How to use Windows Vista’s Boot Manager to boot Linux


The Web is full of explanations on how to dual boot Windows and Linux using a Linux boot manager like GRUB or LILO. If you want to dual boot Windows Vista and Linux using Windows Vista’s Boot Manager, please read on. I will assume that you already have installed Linux on your machine using GRUB as your boot loader.


 


Step 1 – Install GRUB on the Linux partition (outside of MBR)


As Windows Vista will replace the Master Boot Record (MBR) with its own, we need to relocate GRUB elsewhere by running grub-install with the Linux partition as a parameter.


        On Linux, launch a Terminal with root privileges


•    Find the name of the partition Linux is installed on by running fdisk –l (the partition you’re looking for is the one whose system is Linux, can be  something like /dev/sda1 or /dev/hda1. For the rest of this post, I’ll use /dev/sda1)


•    Install GRUB on the Linux partition by running : grub-install /dev/sda1


 


Step 2 – Get a copy of Linux boot sector


We will need to instruct Windows Boot Manager how to boot correctly Linux using Linux boot sector, which we will extract using dd.


        On Linux, launch a Terminal with root privileges


        Take a copy of Linux boot sector : dd if=/dev/sda1 of=/tmp/linux.bin bs=512 count=1


        Copy linux.bin on a FAT formatted USB key or any storage accessible from Windows Vista


 


Step 3 – Install Windows Vista


 


Step 4 –  Configure dual booting in Windows Vista


We will create an entry for GRUB in Windows Vista boot configuration data store using bcdedit.


        On Windows Vista, launch a command prompt with administrative privileges (by right clicking on cmd and choosing Run as Administrator)


        Copy Linux boot sector on the root of the Windows boot (active) partition, namely the one containing bootmgr. If you don’t know for sure you can use diskpart or diskmgmt.msc to find out which one it is.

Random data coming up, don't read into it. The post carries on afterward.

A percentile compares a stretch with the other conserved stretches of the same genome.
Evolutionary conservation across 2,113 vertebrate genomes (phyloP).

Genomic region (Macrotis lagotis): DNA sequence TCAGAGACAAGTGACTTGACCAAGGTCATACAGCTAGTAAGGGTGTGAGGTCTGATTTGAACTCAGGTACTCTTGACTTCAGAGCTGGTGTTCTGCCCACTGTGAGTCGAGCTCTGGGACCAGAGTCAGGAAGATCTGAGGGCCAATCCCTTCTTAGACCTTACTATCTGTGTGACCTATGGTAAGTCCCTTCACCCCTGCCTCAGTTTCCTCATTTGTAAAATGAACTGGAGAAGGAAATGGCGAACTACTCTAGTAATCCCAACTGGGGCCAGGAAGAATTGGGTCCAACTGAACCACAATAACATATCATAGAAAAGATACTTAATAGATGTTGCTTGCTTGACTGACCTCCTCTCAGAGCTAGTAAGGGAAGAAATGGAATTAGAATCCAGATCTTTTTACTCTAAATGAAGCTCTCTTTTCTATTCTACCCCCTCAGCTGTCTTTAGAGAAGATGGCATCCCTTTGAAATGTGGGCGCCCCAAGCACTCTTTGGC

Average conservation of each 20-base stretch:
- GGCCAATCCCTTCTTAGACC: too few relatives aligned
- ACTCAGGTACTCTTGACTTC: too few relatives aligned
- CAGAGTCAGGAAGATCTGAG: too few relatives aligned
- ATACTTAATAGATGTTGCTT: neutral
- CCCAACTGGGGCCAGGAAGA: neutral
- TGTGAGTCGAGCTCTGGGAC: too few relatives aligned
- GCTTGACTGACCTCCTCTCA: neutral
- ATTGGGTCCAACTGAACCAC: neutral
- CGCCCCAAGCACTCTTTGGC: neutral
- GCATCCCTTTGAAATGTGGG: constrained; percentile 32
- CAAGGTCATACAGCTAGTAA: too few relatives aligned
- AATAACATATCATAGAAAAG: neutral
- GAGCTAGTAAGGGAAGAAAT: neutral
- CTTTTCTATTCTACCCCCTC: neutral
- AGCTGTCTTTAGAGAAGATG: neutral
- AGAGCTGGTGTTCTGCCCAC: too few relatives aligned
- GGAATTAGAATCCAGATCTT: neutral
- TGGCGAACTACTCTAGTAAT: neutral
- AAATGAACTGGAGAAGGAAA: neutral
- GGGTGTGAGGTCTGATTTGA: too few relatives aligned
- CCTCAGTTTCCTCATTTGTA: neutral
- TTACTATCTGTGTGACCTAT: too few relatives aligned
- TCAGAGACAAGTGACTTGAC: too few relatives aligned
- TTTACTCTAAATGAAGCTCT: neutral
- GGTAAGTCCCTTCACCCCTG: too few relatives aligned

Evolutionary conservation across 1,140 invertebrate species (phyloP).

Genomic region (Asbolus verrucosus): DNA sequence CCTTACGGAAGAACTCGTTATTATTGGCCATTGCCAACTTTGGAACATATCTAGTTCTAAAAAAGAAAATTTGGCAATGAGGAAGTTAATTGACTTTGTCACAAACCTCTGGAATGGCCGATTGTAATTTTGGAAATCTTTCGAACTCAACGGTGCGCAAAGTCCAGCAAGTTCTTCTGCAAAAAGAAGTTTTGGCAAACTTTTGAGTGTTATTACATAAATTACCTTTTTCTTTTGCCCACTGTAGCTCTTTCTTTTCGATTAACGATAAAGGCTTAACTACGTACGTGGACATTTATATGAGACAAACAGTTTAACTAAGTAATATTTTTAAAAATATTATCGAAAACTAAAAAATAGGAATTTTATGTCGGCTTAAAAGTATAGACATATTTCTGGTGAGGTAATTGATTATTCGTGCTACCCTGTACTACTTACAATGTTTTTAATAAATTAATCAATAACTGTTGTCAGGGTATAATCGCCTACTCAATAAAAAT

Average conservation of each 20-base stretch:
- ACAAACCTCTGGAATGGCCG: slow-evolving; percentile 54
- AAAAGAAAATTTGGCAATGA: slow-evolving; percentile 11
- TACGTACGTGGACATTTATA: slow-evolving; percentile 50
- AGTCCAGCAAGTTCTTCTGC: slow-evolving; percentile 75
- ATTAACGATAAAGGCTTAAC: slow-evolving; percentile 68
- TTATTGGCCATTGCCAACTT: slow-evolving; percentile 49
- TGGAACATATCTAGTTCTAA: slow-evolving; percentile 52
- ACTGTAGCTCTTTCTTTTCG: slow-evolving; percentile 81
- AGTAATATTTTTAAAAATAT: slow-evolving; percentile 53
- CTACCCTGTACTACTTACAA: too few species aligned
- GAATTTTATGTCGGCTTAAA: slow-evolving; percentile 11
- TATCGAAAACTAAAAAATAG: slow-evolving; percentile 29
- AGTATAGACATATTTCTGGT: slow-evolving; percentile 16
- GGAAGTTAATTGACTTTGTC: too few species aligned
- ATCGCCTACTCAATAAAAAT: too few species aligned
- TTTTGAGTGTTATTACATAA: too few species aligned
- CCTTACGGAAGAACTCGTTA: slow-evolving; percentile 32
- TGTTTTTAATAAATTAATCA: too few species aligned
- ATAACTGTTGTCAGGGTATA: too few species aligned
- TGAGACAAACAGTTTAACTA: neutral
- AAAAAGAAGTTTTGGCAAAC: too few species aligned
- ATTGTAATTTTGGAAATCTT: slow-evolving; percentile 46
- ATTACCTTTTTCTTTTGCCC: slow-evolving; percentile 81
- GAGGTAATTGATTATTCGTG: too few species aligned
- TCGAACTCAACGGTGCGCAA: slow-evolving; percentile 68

Create an entry for GRUB :


o   bcdedit /create /d “GRUB” /application BOOTSECTOR


o   Note: bcdedit will return an ID for this entry that we will call {LinuxID} below. You will need to replace {LinuxID} by the returned identifier in this step. An example of {LinuxID} is {81ed7925-47ee-11db-bd26-cbb4e160eb27}


        Specify which device hosts a copy of the Linux boot sector


o   bcdedit /set {LinuxID} device boot


        Specify the path to a copy of the Linux boot sector


o   bcdedit /set {LinuxID}  PATH \linux.bin


        Add Linux entry to the displayed menu at boot time


o   bcdedit /displayorder {LinuxID} /addlast


        Let the menu be displayed 10 seconds to allow for OS selection


o   bcdedit /timeout 10


 


I want to thank Pascal Sauliere (http://blogs.technet.com/pascals) and Mathieu Malaise (http://www.microsoft.com/france/securite) for help on Linux/GRUB and for helping research bcdedit options.

Comments (7)

  1. Anonymous says:

    For this to work in Windows 7 I had to change the second command to: bcdedit /set {LinuxID} device partition=C:

  2. Anonymous says:

    Updated 2008-05-12 : added a step to turn the TPM on before enabling BitLocker Many people have wondered

  3. Anonymous says:

    Com à aquisição pelo mercado corporativo e doméstivo do Windows Vista, sabendo que existem vários usuários

  4. Anonymous says:

    Mon collègue Cyril Voisin vient de publier un webcast sur la configuration d’un dual boot Linux

  5. Anonymous says:

    Booting Linux using Windows Boot Manager

  6. AKA the A says:

    @danielOxley – same goes for Windows 8, without that entry, it never finds the linux.bin

    Please update the article on this, spent a total of about 8 hours trying to find why it refuses to work…
    this was of great help
    https://technet.microsoft.com/en-us/library/cc766223(v=ws.10).aspx